Why your payment was declined
(all potential reasons)

So you’ve tried to make a card transaction but your payment was declined. Why has this happened? How can you fix it? Find out more!

Why your payment was declined

Whether you are shopping for yourself or on behalf of your employer, there’s nothing worse than seeing that the card you’re using has declined. Chances are, we have all experienced something similar to the following scenario:

You have been planning to make a purchase for a while now and have decided that today is the day. Picking out your desired items, you feel the anticipation building as you make your way to the checkout…

Your items are added up and totalled. Confidently, you reach for your card and input your details when suddenly, a feeling of disappointment settles in your stomach. The payment was declined.

A number of emotions can quickly wash over you when this happens – confusion, embarrassment, worry and concern. Why has this happened? Could it be a glitch? Where has my money gone? 

The Volopa team will attempt to cover all the reasons why your card payment could have been declined, in this article, and explain what you can do to fix each issue. Let’s get started.

Quick takeaway: why was my card declined?

There are several reasons why a card might be declined, including:

  • Incorrect information: card number, CVC, expiry date, and more
  • Insufficient funds: lack of funds in the bank account associated with the card, or your credit limit has been reached
  • Fraud protection: when your provider recognises ‘suspicious activity’
  • Card blocked by provider: can be caused by missed credit card payments, when there’s a hold on your card or if the payment type is riskier than usual such as “Swipe & Sign” transactions
  • Awaiting 2-step verification: security method used to verify certain purchases. This is known as a 3DS payment
  • Your card has expired: the expiry date on your card has passed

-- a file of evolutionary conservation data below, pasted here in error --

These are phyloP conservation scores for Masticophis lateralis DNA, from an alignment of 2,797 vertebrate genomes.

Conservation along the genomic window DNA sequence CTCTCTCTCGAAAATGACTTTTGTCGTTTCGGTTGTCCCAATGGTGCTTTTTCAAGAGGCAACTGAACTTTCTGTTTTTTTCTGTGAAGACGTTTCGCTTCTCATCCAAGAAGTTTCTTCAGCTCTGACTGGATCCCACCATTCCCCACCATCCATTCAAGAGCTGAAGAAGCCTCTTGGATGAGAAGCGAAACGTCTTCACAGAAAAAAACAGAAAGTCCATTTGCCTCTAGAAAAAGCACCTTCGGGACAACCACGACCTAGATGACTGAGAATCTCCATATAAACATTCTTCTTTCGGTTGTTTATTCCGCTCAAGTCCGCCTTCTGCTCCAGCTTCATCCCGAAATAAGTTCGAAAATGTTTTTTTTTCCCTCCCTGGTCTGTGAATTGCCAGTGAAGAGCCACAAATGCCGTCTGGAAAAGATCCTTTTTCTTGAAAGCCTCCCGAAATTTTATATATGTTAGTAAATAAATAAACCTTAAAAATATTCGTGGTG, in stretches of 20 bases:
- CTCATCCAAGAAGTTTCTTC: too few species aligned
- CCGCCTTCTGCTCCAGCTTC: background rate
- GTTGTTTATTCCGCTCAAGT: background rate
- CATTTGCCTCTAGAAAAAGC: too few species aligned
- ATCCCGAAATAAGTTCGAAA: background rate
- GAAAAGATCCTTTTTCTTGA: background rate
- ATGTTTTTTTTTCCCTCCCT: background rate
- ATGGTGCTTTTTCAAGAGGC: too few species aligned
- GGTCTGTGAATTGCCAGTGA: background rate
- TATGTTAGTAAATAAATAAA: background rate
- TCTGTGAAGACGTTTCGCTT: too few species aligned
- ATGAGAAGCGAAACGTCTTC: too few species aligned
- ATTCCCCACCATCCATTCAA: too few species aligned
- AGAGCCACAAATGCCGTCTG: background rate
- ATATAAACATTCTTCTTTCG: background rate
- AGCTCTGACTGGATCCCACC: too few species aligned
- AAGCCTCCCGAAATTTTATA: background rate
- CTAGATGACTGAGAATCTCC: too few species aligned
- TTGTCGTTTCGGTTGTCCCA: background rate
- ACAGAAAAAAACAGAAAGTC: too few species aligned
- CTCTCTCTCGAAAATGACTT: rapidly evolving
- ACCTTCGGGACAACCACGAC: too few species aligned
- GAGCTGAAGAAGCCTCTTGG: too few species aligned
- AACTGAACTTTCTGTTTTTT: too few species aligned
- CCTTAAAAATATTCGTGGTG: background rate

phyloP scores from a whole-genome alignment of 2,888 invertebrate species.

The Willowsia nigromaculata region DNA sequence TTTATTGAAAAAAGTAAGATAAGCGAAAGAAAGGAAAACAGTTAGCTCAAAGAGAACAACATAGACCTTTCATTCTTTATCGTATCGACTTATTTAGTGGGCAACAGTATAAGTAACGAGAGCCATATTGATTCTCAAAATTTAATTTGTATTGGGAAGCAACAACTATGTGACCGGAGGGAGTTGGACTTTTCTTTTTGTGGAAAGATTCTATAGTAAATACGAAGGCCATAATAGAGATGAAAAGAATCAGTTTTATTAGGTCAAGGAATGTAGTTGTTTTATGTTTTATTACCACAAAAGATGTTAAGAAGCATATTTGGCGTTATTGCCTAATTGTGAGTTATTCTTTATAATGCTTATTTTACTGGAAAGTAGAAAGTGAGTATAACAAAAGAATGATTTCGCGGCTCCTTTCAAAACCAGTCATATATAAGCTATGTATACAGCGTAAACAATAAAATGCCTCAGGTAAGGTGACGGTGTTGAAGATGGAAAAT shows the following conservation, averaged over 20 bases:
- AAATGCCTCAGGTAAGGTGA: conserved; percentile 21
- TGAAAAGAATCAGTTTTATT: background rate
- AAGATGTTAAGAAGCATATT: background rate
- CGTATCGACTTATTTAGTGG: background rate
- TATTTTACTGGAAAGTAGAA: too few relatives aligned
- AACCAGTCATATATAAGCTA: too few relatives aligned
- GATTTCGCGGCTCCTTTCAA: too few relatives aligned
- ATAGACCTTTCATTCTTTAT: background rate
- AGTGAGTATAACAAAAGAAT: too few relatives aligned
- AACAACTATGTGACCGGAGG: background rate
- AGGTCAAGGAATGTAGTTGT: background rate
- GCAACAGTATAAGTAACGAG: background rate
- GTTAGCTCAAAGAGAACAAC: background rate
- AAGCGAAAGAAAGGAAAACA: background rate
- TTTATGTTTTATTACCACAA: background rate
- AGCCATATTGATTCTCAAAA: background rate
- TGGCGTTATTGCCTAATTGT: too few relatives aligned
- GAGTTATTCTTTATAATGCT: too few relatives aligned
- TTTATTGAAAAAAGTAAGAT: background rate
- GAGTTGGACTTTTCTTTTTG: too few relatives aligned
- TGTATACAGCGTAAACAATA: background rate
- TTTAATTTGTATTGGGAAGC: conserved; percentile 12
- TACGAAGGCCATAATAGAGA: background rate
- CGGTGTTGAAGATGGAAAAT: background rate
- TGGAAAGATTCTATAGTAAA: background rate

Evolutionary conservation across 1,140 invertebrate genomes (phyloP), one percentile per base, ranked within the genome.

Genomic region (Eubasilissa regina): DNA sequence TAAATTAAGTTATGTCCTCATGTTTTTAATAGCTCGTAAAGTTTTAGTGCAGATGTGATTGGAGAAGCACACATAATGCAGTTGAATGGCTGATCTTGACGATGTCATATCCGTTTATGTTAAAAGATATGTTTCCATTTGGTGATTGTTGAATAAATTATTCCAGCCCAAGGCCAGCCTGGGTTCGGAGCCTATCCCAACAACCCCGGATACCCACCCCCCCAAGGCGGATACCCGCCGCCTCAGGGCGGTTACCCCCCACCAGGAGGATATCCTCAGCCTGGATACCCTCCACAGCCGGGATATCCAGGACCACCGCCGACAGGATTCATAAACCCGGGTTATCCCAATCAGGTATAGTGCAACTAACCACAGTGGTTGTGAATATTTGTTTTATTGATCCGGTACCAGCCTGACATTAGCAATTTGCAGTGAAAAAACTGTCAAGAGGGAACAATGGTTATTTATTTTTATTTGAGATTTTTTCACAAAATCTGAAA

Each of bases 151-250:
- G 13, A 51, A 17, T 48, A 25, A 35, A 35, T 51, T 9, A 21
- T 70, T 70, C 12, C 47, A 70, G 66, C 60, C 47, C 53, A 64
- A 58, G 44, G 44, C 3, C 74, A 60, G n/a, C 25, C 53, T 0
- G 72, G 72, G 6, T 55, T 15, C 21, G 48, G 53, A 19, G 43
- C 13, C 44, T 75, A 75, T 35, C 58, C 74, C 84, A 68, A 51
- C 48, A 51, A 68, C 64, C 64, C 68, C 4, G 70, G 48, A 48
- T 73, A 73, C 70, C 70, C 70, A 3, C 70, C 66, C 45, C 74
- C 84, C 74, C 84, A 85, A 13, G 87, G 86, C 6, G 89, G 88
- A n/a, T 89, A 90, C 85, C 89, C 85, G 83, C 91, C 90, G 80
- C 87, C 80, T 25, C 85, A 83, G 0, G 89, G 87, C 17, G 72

• Technical issues: problems with your provider or payment gateway


Understanding each of these potential issues is the first step to fixing them, let’s explore each in more detail to help you get around your problem.

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Incorrect information

If your card has declined, you could have provided some incorrect information during the process of making your purchase. This is an easy mistake to make, especially when online shopping or using a mobile app. Luckily, this is a simple problem to navigate through, only requiring some light effort to double-check your details. Here are some examples of information that could be incorrect when making a card payment:


  • PIN number: the four-digit “Personal Identification Number” used as a passcode to authorise debit or credit card transaction
  • Card number: the long number on the front of your card – unique to you
  • Account number: the second set of numbers displayed at the bottom of your card, usually eight digits long
  • Expiry date: the date that your card will expire, shown on the card
  • Card Verification Value (CVV): this is the three-digit number usually displayed on your card. It is used as a unique security code used to verify your purchases and to protect you against fraud

It’s rare for there to be any further complications as a result of this, however, your card might have a freeze placed on it if you input incorrect information too many times. To unfreeze the card, you will need to get in touch with your provider.

Address Verification System (AVS) Policy.

The Address Verification System (AVS) checks the  billing address specified with the registered address of the cardholder.  AVS policy is in place to protect people against fraud for “Card Not Present” transactions, such as online payments. 


If you are experiencing an AVS decline, double-check that the billing address matches that registered to the card – it could be that you’ve entered some details incorrectly during the payment process. You may need to contact your provider to update your information or explore the situation further if everything seems correct.

Insufficient funds

Having insufficient funds in the bank account associated with the card you are using is one of the most common causes of declined payments, and it can be an embarrassing one. We’ve all experienced it; a few unexpected expenses here and a couple of spontaneous purchases there and you can easily lose track of the money in your account. If you don’t hold enough funds to cover a transaction, the payment will be declined.